The Telegraph
Sunday , August 17 , 2014
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‘Outsider’ Modi sees battles inside govt

New Delhi, Aug. 16: On June 26, when his government completed a month in office, Prime Minister Narendra Modi posted a blog, part confessional and part maudlin.

He admitted that he was new to New Delhi and that “some people believed that I would take at least a year or even two to learn the intricacies of the working of the central government”.

“Fortunately, a month later that thought does not exist any longer in my mind,” Modi claimed, but added that a “big challenge” he faced in the national capital was “to convey to a select group of people about our intentions and sincerity to bring a positive change in this country”.

“These are people who are both within and outside the government system,” he said, as a pithy explanation.

The leitmotif of Modi as an “outsider inside the system” figured in his first Independence Day address to the nation from the ramparts of the Red Fort.

Speaking in Hindi, Modi said: “I am an outsider in Delhi; I am not a person from Delhi’s world. I do not even know of its raaj-kaaj (administration and working). I have been isolated from the elite class here. But for the past two months, while being an outsider, I have had an insider’s view and I have been astonished!”

He went on: “This is not a political platform but a platform of national policy and, therefore, my views should not be measured from a political perspective…. When I came to Delhi and got an insider’s view, I got a sense of what it was and I was taken aback. It seemed as if dozens of separate governments are running at the same time in one main government. It appeared that everyone has their own fief.

“I could see disunity and conflict among them. One department is clashing with another department and clashing to such an extent that the two departments in the same government knock on the doors of the Supreme Court. Such disharmony, such conflicts among people living in the same country? How can we take the country forward?”

The Prime Minister enunciated his solution. “And that is why I have started making efforts to raze those walls. I have started efforts to make the government not an assembled entity but an organic entity: a government with one aim, one mind, one direction, one energy.”

So what were these autonomous and contradictory systems-within-the-system that exercised Modi?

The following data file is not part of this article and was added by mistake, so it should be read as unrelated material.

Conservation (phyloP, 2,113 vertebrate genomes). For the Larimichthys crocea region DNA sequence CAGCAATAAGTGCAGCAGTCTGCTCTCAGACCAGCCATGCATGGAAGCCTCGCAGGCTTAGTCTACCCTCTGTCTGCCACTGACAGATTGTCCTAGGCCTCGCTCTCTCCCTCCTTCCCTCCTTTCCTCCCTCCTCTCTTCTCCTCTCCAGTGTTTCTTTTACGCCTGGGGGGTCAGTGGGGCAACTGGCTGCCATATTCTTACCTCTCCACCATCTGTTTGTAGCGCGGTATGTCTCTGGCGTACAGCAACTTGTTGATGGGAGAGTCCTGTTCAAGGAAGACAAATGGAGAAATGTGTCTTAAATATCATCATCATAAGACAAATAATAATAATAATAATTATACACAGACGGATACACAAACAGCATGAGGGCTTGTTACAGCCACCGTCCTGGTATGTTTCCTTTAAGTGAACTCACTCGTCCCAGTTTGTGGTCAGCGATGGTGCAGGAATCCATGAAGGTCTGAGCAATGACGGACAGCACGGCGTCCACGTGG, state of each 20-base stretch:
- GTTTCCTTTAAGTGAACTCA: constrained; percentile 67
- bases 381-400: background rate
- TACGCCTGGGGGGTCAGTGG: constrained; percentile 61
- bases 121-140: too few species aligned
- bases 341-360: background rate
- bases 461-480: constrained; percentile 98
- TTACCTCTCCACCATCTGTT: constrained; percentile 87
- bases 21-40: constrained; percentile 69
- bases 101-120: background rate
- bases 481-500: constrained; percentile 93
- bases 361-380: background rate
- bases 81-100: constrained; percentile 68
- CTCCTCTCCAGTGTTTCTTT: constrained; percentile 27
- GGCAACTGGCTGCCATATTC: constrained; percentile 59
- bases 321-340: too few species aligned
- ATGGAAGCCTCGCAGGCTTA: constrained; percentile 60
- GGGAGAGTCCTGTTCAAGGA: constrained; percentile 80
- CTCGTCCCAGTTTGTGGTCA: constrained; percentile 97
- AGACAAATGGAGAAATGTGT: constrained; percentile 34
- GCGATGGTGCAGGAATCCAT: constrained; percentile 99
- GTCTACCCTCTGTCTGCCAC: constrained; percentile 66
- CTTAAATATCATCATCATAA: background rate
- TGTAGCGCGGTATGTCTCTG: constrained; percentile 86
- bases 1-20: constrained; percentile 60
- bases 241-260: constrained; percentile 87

A bureaucrat who had worked closely with him in the past explained that the transition from Gandhinagar, where Modi worked as chief minister from 2001 to mid-2014, to New Delhi was “nothing less than a culture shock”.

He did not count the dozens of years he had spent in the national capital as a BJP general secretary as “much of an exposure”, the bureaucrat said.

“He was not part of the central government. The view from the BJP office was a distant one. The political and governmental ambience and modes of functioning in Gujarat are simple and straight,” he said.

“Just as business in that state operates on mutual trust, to such an extent that even high-level transactions are often executed verbally, so too the administration and politics.”

He added: “The structures in Delhi are layered. The bureaucracy is entrenched. It works at cross-purposes when it needs to and in solidarity when its interests are threatened.”

A political associate of Modi believes the “Delhi system” is clouded by the existence of other institutional structures.

“You have various investigative agencies that can’t see eye to eye on a simple case. The CBI has one view and the IB has another. You have various commissions that rule over turfs although they are supposed to supplement the government’s efforts and not complicate them,” the associate said.

“On top of it, you have the NGO jholawallahs who think they are a law unto themselves. Modiji has already minimised their interventions but more needs to be done.”

However, a source said that Modi believed that the “biggest impediment” to his objectives of attaining “clean, efficient and transparent” governance is the network of dalals (fixers) in Delhi.

“Delhi is swarming with them. They attach themselves to ministers and bureaucrats in such a way that they are scarcely visible,” the source said.

“They have created a parallel economy here because Delhi is one place that has virtually no manufacturing sector and a minimal service industry. It thrives on the underground economy run by the dalals. Their interests have to be destroyed before anything purposeful can be done by the government.”

Doubts were expressed about the extent to which Modi’s own cabinet colleagues were on board. Sources admitted that barring one top minister with whom Modi had had a long and “fairly comfortable” association and the middle rung of the younger ministers, there were “question marks” over the others.